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Re: SMP, barriers, etc.

From: Samuel Thibault
Subject: Re: SMP, barriers, etc.
Date: Mon, 28 Dec 2009 13:32:53 +0100
User-agent: Mutt/1.5.12-2006-07-14

Da Zheng, le Mon 28 Dec 2009 20:08:56 +0800, a écrit :
> On 09-12-28 下午7:28, Samuel Thibault wrote:
> >>> It's not more expensive than usual operations: it already has to do it
> >>> to process cache line invalidations for everything that is in the cache.
> >> I don't understand. Do you mean processing cache line invalidation in 
> >> local cache?
> > 
> > Yes: a processor already has to listen to what other processors want to
> > do with data that it has in its cache.
> Really?

Yes, so that

int x, y;

void *f(void*foo) { while(1) x++; }
void *g(void*foo) { while(1) y++; }

int main(void) {
        pthread_t tf, tg;
        pthread_create(&tf, NULL, f, NULL);
        pthread_create(&tg, NULL, g, NULL);

works appropriately.

> Is it scalable?

Nope. That's why most applications do not scale well on big parallel
machines, at least due to cacheline false sharing like examplified above.
That's one of the main thing we teach our students in Bordeaux.

> Didn't you say cache coherency in most architecture is done by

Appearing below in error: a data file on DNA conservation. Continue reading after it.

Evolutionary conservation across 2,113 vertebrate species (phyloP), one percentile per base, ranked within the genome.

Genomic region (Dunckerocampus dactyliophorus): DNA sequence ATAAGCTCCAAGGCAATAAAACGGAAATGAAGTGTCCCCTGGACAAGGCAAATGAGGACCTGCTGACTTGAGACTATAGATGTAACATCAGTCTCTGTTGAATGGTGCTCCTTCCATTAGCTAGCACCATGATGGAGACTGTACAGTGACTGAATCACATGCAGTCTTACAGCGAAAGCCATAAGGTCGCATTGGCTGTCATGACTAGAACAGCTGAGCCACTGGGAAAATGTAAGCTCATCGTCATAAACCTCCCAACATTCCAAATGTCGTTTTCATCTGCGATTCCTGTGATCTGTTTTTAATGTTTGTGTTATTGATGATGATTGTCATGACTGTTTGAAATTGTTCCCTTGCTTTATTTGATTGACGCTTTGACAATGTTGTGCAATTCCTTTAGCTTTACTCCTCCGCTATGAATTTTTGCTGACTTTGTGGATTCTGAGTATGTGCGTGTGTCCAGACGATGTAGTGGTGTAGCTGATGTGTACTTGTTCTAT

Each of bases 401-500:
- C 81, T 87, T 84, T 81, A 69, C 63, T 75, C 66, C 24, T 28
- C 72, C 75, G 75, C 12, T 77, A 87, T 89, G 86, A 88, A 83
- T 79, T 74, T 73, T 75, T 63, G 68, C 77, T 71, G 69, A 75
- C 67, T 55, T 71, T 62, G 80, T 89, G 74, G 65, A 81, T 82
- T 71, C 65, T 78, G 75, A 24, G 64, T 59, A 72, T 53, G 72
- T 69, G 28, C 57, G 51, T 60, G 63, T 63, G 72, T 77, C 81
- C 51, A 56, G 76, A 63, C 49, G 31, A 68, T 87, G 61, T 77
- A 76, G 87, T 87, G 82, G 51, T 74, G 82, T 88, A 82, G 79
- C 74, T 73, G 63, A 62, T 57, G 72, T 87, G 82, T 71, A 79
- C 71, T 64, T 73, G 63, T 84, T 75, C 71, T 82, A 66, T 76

> software?

I'd need to get the precise quote that could express that, but no.

> >>>> That conditional store instruction needs to do more if it succeeds. It 
> >>>> has to
> >>>> invalidate cache lines specified by the monitored address in other 
> >>>> processors.
> >>>
> >>> Locked operations on Intel have to do the same :)
> >> Doesn't the intel processor maintain cache coherency by hardware?
> > 
> > Err, yes. But I guess that's also the case with the Alpha, no?
> No, I don't think so. I believe Alpha has more relaxed model.

Yes it has very relaxed rules about the ordering of cache coherency
visibility, but it still _has_ to execute the program above correctly,
thus maintain cache line coherency.

> > both the writing processor and the reading processor cooperate on
> > the ordering of the visibility of the changes.  That's much more
> > lightweight for the hardware cache coherency protocol and still
> > enough to implement locks, RCU lists etc.
> OK. Combined with what you said above, when a processor writes new values to 
> the
> memory, hardware invalidates all cache lines that contains these variables
> *immediately*.

It doesn't have to be completely immediate to get cache coherency. The
actual invalidation can be deferred up to the time when other processors
try to read/write it. That's what gives you potential out of order
visibility events.

> So when a write memory barrier instruction is executed, the processor
> has to remember the order of writes, so the read memory barrier
> instruction executed on another processor can somehow get the
> information?

In principle, yes. The actual implementation in the hardware cache
coherency protocol can be a barrier that prevents reordering, or
sequential numbers, etc.


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